The Dallas Movie Screening Group

This is the homepage of the Dallas Movie Screening Group. To join our mailing list you must sign up at our group page on Yahoo. You will then be connected to receive notices on how to find passes to the local screenings in the DFW area. It's up to you to pickup or sign up for passes. You can also barter, trade or just giveaway passes you don't want, need or share with other members of the group. Please read the instructions on the Yahoo page very carefully before posting. This group is closely moderated so that your mail box is not full of spam or other unnecessary mail. We appreciate everyone's consideration and cooperation.

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Monday, December 24, 2012

Les Misérables

Victor Hugo's novel Les Misérables was published in 1862 and considered to be one of the greatest novels of the nineteenth century. Multiple versions of the story has been recreated in films, radio, animation and the stage. The classic tale examines the law, grace, politics, religion, class, philosophy, justice, romantic and familial love. Directed by Tom Hooper (The Kings Speech) with the screenplay by William Nicholson and Herbert Kretzmer based on the stage musical by Alain Boubill and Claude -Michel Schönberg covers a lot of ground. Basically the entire movie is sung and what is so unique is the fact it was filmed with “live” song performances. None of the sound track dubbed over the lip-syncing actors. The immediacy of this technique gives film a freshness and exhilaration as the actors can more effectively portray their emotional traumas.

Huge Jackman plays the lead role of Jean Valjean who is released from hard labor prison after serving a long term for stealing a loaf of bread. His nemesis is the righteous Inspector Javert (Russell Crowe) who believes once a thief, always a thief, who makes tracking down Valjean when he escapes parole his main mission in life. Valjean who was tired of being treated so unfairly finds his faith again, and recreates his life as an owner of a factory. Fantine (Anne Hathaway) works there is fired when it's discovered she had a child out of wedlock. Cosette (Isabelle Allen) is being cared for by Madame Thénardier and her husband (Sacha Baron Cohen) who are innkeepers that grif their guests. They are the comedic element of what is a very sad and serious story. Fantine pays them to care for her daughter, but without a job she is forced into prostitution. Valjean promises her on her dying bed to care for her daughter.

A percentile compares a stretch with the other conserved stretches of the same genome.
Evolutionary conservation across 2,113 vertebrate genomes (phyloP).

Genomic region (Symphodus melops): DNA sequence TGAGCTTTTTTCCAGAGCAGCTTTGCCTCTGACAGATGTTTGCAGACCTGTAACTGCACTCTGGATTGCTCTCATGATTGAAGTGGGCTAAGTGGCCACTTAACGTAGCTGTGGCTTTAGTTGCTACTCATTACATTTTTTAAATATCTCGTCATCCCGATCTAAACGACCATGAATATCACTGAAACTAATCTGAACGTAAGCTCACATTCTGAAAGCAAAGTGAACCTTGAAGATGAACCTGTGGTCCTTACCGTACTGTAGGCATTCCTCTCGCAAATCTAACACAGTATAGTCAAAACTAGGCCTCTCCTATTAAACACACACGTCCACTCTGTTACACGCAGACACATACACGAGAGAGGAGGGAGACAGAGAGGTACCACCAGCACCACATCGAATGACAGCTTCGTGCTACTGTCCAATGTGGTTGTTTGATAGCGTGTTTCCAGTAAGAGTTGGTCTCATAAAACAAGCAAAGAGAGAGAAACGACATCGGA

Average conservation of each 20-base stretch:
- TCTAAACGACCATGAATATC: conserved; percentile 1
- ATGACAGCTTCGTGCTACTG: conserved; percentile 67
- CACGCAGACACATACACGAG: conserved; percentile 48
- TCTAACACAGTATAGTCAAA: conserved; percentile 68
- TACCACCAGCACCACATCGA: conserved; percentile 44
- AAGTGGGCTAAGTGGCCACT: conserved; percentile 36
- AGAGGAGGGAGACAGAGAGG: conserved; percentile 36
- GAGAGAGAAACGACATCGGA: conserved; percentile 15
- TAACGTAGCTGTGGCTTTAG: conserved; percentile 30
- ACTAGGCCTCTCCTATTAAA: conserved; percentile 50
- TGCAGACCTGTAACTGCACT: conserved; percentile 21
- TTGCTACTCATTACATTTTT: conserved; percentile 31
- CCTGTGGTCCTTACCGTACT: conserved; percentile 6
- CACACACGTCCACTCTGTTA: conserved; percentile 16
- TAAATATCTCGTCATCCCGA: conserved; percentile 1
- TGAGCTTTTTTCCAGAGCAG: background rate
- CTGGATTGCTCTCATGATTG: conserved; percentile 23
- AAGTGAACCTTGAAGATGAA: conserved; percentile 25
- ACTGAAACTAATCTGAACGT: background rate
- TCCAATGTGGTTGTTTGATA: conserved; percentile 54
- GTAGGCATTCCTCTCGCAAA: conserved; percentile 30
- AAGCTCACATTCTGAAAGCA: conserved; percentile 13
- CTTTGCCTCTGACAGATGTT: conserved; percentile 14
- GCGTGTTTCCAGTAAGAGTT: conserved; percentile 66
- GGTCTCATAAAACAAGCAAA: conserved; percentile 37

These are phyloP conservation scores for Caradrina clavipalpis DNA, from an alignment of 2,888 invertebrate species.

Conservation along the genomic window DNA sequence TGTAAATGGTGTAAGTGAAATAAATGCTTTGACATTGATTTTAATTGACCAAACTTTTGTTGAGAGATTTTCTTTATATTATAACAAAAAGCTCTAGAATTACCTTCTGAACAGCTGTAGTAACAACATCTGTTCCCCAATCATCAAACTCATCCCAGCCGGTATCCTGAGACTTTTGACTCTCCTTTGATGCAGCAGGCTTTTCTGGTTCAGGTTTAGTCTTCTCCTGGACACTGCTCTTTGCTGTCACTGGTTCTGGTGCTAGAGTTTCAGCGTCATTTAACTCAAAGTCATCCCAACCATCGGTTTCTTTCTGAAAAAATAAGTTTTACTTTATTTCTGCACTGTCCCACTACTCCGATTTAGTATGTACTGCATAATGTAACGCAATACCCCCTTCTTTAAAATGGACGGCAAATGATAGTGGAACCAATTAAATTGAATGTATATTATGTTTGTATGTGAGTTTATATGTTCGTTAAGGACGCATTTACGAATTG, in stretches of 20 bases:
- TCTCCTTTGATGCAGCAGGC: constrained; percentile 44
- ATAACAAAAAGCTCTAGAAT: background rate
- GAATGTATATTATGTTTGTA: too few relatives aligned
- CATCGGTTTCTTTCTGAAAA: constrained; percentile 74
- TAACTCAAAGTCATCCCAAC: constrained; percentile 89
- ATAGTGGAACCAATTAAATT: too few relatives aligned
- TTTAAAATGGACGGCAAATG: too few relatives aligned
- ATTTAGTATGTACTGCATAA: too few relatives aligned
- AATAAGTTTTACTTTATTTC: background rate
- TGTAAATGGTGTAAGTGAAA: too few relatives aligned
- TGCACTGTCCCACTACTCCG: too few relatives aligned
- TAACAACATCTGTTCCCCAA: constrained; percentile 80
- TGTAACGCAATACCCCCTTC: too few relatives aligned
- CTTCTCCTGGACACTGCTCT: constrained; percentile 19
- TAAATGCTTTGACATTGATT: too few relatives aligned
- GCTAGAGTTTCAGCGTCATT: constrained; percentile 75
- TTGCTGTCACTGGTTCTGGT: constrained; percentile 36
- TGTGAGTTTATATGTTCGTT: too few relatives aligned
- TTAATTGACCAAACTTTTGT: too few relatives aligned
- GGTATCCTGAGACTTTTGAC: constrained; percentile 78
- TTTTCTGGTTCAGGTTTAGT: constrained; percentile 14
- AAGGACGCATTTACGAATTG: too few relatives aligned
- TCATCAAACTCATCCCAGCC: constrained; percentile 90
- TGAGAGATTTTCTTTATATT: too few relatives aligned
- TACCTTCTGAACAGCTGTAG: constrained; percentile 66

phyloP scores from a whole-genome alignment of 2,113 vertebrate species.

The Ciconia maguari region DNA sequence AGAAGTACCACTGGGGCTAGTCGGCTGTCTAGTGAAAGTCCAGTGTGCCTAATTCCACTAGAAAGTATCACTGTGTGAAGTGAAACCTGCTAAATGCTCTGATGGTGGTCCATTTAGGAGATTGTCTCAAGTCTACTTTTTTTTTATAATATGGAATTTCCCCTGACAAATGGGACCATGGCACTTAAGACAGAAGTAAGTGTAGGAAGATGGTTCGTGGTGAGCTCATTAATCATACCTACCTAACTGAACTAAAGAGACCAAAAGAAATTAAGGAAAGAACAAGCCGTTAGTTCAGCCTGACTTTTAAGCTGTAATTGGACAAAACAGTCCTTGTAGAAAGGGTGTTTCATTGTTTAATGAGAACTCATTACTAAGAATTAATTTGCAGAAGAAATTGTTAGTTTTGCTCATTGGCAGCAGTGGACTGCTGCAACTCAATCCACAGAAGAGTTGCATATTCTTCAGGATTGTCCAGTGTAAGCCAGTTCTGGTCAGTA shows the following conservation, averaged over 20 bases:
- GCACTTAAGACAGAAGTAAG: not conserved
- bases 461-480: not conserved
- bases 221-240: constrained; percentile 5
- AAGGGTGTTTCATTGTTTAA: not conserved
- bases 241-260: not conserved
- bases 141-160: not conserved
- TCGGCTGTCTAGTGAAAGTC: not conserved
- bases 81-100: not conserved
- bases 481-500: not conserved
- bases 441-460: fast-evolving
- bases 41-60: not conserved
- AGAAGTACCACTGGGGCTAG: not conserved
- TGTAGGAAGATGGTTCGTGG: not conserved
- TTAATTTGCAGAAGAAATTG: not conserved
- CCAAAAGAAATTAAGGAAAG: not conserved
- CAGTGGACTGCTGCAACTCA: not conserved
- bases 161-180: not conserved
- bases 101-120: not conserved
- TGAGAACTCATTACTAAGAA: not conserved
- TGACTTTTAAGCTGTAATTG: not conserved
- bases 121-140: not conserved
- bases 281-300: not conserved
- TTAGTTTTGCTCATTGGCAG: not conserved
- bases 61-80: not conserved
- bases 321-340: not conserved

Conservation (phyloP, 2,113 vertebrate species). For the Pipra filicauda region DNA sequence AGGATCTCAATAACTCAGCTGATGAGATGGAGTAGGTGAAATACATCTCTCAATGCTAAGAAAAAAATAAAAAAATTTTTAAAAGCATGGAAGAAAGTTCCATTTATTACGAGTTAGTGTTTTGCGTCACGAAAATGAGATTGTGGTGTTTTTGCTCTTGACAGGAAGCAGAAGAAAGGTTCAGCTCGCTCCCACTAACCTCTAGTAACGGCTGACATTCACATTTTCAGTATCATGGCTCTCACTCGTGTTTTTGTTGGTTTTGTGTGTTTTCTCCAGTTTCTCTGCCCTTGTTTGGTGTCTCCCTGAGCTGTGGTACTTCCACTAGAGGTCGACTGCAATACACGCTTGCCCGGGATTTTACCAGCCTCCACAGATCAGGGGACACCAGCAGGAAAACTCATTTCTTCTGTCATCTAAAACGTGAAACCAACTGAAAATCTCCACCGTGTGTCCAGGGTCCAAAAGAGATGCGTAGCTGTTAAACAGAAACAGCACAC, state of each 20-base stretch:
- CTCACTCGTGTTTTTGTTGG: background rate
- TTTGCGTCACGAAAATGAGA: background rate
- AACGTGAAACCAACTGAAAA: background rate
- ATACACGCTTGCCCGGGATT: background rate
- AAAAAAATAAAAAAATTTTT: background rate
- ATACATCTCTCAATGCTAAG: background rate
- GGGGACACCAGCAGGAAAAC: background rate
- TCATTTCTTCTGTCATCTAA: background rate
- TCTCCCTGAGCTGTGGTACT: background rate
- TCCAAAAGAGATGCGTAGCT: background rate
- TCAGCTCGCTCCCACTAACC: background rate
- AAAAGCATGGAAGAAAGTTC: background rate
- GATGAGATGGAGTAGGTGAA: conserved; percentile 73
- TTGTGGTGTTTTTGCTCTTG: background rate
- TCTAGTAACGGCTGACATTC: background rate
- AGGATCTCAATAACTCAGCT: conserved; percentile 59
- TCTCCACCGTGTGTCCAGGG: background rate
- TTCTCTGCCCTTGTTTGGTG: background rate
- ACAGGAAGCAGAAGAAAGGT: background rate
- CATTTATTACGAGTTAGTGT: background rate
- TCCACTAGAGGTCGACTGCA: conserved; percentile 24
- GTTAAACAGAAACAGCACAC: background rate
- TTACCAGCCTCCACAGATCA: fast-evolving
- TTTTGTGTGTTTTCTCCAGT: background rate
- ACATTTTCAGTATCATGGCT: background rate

Years later, Cosette (Amanda Seyfried) falls in love at first site with Marius (Eddie Redmayne) who with his fellow students are organizing a revolution to protest class inequality and poverty. Marius comes from a rich family, but has denounced them in favor of his fellow students. Éponine (Samatha Barks), the daughter of the innkeepers has a secret crush on Marius. She's heart broken when he's head over heels in love with Cosette. Javert tries to infiltrate the protesters, but is discovered. Valjean comes to his rescue which causes Javert to question his own morals and purpose in live. Also Valjean wants to rid himself of his guilt and not cause any harm to his ward, Cosette.

There's lots of stuff going on in story, which seems simplistic here, but one has to remember that the entire movie is in song. Speaking “lines” is so minimal as to be non existent. The Broadway music score with it's 50 songs are so well known and familiar. The singing is handled well by the women in the movie, and less so by the main leads Jackman and Crowe. Anne Hathaway's big number “I Dreamed a Dream” will rip your heart out with is strong emotional accapella delivered in it's entirety in one uncut tight shot of her face. Every quiver, every flash of her eyes speaks of her despair, humiliation and mother's need to have her child survive. It's heart wrenching.

This is the kinds of movie that movies are about. It's big, messy, beautiful to watch. Costumes, details, sets, and acting will make this a film you can watch over and over, if only just for the music.
(Review by reesa)

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